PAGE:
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Estrogen Blocker

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About Estrogen Blocker

Estrogen Blockers provide options for those that want to reduce their estrogen burden. Estrogen is not actually one single hormone, like progesterone, but is actually a class of hormones, which are estriol, estradiol, and estrone, plus a the metabolites that are created once the liver processes these. Increasing our levels of more beneficial estrogens, and decreasing levels of the more potent ones, can be helpful for supporting the body in a number of different ways.


Furthermore, many bodybuilders use natural estrogen blockers to keep their estrogen signals to a minimum, which is helpful with a high aromatisation of testosterone. This simply means that testosterone is being converted to estrogen via an enzyme called aromatase. Both women and men synthesize an enzyme called aromatase, which is responsible for the conversion of testosterone to estrogen. As testosterone and estrogen are synthesized in both women and men, they are useful for both genders. 


Some of the conditions classed as estrogen dominant for women are endometriosis, breast lumps and some forms of premenstrual tension, as well as heavy monthlies. Men typically tend to use estrogen blockers when they are trying to minimise testosterone to estrogen conversion, in order to maintain a higher testosterone level to support faster recovery from exercises such as weight lifting. Testosterone, after all, is a major stimulator of muscle protein synthesis, which is a major anabolic process in the body.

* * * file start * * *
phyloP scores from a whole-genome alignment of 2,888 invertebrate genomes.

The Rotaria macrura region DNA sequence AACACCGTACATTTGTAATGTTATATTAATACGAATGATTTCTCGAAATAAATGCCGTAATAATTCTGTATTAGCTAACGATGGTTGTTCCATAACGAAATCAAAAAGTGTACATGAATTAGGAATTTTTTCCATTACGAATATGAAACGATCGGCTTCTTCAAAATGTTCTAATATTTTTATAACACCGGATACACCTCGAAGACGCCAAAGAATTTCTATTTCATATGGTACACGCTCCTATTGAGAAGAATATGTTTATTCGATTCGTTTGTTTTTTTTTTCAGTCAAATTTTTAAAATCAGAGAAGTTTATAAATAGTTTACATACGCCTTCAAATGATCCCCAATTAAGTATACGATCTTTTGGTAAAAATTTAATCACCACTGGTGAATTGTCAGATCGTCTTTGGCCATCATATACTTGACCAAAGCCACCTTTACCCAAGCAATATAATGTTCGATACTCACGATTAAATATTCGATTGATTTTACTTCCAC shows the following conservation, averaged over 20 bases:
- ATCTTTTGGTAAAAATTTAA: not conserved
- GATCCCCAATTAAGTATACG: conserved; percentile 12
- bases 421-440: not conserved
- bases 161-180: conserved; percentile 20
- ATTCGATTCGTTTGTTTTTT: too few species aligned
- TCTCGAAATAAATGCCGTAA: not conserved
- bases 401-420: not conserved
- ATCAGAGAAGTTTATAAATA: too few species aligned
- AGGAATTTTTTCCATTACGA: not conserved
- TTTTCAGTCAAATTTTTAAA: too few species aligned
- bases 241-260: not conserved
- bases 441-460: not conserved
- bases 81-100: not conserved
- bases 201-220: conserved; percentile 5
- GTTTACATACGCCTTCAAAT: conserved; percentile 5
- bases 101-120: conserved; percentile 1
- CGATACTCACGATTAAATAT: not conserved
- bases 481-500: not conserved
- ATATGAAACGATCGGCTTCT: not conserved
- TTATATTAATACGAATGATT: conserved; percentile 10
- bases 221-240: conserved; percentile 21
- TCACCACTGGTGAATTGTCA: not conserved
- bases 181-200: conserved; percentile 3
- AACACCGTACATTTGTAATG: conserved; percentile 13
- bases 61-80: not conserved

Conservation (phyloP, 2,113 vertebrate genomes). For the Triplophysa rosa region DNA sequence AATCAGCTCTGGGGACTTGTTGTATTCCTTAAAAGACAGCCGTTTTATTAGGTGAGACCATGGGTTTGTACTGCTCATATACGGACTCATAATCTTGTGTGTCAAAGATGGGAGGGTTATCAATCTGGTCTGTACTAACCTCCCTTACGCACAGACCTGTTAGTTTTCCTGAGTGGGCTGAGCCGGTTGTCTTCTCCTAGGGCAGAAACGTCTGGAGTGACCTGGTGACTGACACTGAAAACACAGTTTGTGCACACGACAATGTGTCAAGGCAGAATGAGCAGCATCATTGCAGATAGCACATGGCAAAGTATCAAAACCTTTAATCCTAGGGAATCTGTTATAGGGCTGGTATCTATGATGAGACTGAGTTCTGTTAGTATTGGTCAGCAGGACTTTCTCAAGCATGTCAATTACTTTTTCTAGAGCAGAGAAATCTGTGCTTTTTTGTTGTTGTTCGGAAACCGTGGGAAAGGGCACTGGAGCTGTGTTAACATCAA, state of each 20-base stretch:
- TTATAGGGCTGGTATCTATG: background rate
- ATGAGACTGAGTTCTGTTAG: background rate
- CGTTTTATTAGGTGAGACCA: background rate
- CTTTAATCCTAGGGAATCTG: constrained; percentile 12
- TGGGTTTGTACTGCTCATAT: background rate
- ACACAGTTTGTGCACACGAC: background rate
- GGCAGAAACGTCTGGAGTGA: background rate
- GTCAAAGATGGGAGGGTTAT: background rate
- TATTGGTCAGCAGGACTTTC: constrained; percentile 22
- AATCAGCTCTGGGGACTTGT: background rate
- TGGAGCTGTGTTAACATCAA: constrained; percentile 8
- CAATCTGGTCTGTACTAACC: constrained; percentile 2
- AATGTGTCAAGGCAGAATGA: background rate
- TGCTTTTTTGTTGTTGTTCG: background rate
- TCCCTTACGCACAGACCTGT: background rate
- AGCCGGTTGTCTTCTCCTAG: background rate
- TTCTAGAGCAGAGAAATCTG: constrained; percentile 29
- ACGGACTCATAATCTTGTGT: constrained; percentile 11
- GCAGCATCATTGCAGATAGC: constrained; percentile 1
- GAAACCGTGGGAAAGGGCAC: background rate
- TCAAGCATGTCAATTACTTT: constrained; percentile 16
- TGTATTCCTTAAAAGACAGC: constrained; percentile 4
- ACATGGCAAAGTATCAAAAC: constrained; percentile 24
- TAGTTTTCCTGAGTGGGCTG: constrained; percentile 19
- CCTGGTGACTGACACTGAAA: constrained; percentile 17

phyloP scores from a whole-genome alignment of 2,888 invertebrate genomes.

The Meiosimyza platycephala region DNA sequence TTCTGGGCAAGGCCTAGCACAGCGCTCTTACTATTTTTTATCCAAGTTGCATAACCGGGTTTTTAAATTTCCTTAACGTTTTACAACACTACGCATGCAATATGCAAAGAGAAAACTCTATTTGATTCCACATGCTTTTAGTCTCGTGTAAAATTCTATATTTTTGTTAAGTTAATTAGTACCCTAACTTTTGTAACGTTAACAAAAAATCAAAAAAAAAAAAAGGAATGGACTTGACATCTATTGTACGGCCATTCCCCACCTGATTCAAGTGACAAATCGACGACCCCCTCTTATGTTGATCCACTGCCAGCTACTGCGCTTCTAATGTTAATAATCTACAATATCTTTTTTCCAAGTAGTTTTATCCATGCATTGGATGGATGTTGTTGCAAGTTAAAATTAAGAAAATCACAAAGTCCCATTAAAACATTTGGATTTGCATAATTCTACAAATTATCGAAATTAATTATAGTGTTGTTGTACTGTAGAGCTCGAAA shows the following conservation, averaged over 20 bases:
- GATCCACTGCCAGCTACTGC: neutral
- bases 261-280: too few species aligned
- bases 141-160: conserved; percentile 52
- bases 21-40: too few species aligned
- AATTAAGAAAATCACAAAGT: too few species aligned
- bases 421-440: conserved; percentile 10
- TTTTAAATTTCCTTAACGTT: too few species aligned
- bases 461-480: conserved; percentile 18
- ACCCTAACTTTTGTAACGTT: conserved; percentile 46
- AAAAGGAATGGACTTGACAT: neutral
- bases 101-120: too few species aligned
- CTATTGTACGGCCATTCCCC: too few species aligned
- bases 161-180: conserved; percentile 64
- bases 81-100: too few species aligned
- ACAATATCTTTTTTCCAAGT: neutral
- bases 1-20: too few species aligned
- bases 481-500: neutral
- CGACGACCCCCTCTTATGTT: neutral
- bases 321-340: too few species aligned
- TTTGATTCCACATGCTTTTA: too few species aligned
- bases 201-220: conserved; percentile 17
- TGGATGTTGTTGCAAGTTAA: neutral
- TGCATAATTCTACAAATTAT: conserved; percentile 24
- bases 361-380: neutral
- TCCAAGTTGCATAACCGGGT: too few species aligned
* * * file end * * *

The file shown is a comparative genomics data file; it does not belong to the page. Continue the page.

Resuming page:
Hormonal biochemistry is, however, not as simple as reducing aromatase activity. There are also compounds that block the estrogen and androgen receptors and others that modulate the types of estrogen metabolites that we synthesize. For instance, the net effect of more 2-alpha hydroxyestrone and less 16-alpha hydroxyestrone is less estrogen burden. A journal called Cancer Epidemiology, Biomarkers and Prevention in 2000 demonstrated that broccoli can increase this ratio, positively impacting the estrogen profile. Broccoli contains a compound called indole-3-carbinol, which has been researched for decades now.


This natural phytochemical converts to diindolylmethane, which then beneficially influences the estrogen profile. Broccoli is not the only source, however, as it is found in all cruciferous vegetables, such as brussel sprouts, cabbage and cauliflower. It is also believed that during benign prostatic hypertrophy (BPH), the estrogen burden of the body may be in excess, making the "estrogen blocker" approach also quite helpful. 


Whether it be to recover faster from exercise, assist in the management of BPH or endometriosis, take your time browsing this section to see which product is most suitable for you.